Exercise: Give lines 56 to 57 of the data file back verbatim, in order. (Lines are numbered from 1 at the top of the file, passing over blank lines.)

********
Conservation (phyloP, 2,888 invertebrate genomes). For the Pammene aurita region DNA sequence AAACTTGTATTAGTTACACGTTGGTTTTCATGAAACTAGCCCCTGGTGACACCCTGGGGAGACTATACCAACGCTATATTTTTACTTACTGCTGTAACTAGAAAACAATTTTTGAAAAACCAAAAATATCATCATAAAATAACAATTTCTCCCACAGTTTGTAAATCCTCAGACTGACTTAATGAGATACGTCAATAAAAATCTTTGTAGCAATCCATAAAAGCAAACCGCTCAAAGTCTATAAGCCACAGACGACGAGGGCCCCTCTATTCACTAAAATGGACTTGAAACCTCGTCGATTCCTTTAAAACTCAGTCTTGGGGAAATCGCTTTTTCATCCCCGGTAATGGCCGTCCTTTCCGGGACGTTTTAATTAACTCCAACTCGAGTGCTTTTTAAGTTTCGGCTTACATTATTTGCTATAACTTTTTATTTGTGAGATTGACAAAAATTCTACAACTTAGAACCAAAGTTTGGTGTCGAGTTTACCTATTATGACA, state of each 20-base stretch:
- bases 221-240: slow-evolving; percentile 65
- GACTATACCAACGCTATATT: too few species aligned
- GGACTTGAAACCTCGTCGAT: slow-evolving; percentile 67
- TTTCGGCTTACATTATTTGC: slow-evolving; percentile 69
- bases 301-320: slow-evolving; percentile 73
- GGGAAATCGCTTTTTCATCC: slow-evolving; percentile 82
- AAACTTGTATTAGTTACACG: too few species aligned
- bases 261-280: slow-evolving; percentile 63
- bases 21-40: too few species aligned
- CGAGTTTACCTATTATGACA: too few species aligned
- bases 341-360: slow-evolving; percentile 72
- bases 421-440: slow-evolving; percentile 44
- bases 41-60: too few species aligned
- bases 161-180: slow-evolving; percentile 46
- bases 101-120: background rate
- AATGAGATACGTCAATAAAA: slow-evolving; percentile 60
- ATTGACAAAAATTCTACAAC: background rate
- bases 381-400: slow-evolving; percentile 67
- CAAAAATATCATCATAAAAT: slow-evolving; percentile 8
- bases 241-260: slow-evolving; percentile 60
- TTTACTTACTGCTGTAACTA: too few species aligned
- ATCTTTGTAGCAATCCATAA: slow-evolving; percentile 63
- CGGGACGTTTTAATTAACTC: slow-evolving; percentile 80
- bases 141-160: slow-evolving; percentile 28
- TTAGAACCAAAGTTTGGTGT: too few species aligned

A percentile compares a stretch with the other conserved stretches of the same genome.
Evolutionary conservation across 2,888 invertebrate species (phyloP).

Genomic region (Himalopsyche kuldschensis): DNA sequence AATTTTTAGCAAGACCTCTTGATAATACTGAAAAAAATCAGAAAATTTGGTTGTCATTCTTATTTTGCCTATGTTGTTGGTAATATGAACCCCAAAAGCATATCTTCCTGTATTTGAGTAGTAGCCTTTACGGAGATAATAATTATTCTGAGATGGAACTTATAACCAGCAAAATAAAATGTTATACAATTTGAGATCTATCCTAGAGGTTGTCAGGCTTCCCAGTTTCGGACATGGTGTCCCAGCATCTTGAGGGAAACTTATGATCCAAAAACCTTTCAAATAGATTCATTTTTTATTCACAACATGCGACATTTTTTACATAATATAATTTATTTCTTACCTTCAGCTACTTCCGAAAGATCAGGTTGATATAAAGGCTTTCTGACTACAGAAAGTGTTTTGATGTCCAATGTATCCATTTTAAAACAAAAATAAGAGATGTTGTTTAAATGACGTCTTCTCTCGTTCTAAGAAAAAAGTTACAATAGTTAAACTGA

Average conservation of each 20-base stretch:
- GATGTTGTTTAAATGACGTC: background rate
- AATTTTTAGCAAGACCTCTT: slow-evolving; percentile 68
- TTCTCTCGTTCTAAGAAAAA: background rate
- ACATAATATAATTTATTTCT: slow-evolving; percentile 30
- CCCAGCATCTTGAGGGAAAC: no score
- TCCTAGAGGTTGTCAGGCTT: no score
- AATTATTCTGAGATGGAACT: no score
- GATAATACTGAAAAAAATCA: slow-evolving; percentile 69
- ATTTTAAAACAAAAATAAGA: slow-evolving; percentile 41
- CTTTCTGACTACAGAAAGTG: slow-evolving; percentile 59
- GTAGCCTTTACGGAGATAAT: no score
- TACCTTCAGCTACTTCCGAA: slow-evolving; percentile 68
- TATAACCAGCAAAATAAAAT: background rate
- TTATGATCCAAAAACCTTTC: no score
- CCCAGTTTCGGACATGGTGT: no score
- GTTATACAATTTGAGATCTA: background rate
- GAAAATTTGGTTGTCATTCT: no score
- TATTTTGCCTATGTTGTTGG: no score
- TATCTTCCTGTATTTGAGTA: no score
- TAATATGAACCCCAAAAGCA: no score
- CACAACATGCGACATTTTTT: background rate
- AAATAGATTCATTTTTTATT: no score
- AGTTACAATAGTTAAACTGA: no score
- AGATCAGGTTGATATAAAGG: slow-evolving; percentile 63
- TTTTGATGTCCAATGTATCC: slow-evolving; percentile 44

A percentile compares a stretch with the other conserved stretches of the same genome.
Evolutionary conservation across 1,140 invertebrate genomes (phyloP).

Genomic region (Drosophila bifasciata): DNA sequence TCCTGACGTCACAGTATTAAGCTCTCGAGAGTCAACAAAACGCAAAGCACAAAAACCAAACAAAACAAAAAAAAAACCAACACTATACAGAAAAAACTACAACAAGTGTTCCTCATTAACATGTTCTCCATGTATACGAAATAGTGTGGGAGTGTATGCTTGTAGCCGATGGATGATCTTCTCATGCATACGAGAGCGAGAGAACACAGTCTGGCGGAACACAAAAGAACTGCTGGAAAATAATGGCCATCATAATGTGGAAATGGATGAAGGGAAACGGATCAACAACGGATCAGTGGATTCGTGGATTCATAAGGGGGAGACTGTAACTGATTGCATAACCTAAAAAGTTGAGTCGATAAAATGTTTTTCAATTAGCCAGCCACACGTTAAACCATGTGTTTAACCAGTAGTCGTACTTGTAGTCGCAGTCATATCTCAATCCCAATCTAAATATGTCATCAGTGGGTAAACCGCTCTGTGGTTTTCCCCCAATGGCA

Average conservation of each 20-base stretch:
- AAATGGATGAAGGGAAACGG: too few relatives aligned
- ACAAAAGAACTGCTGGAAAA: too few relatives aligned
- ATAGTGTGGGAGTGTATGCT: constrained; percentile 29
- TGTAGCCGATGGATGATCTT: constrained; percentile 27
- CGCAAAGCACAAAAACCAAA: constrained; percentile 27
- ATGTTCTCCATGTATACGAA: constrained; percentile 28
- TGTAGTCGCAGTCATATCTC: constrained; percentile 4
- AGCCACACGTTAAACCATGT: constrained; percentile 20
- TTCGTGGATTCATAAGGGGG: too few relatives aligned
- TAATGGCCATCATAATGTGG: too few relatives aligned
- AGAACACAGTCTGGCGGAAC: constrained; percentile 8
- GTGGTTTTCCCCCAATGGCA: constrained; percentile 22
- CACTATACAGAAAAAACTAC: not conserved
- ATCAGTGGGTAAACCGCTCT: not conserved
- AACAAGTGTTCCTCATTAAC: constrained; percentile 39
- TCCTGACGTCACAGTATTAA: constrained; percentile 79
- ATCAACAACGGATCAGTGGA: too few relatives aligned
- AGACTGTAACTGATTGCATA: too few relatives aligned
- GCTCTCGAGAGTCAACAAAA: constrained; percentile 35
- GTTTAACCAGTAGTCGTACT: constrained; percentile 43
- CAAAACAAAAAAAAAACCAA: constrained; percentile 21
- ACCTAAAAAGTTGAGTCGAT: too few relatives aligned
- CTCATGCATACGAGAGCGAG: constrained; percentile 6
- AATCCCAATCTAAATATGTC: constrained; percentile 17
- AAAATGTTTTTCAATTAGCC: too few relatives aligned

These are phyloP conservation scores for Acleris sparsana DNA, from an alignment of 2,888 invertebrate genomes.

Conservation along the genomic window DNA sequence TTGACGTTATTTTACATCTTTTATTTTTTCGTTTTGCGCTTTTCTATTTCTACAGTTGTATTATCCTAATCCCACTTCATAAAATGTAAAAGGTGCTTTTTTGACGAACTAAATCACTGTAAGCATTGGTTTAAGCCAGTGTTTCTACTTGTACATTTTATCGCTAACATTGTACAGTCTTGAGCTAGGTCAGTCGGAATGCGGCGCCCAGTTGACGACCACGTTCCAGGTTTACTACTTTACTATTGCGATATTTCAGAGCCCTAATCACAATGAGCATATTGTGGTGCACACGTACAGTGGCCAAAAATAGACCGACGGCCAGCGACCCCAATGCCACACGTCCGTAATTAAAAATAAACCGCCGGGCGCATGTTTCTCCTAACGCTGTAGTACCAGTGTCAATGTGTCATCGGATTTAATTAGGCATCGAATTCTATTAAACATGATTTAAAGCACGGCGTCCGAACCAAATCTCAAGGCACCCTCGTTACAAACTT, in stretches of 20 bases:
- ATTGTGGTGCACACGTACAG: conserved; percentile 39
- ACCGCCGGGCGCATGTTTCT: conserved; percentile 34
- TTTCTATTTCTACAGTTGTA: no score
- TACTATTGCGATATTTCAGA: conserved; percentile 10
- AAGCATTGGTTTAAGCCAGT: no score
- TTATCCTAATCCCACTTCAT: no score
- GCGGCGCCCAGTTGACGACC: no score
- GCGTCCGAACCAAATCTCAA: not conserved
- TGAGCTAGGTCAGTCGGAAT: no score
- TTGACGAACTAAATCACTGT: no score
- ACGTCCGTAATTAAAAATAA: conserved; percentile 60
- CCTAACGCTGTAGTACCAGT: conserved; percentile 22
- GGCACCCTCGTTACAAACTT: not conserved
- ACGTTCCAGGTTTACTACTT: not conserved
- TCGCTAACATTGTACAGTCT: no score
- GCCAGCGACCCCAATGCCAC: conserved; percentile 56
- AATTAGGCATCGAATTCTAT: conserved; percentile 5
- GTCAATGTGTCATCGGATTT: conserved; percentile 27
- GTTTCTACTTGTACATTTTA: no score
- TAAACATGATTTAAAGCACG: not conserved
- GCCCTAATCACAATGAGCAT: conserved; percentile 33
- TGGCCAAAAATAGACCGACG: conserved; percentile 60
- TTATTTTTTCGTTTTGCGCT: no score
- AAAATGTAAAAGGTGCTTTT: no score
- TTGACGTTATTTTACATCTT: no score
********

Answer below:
A percentile compares a stretch with the other conserved stretches of the same genome.
Evolutionary conservation across 1,140 invertebrate genomes (phyloP).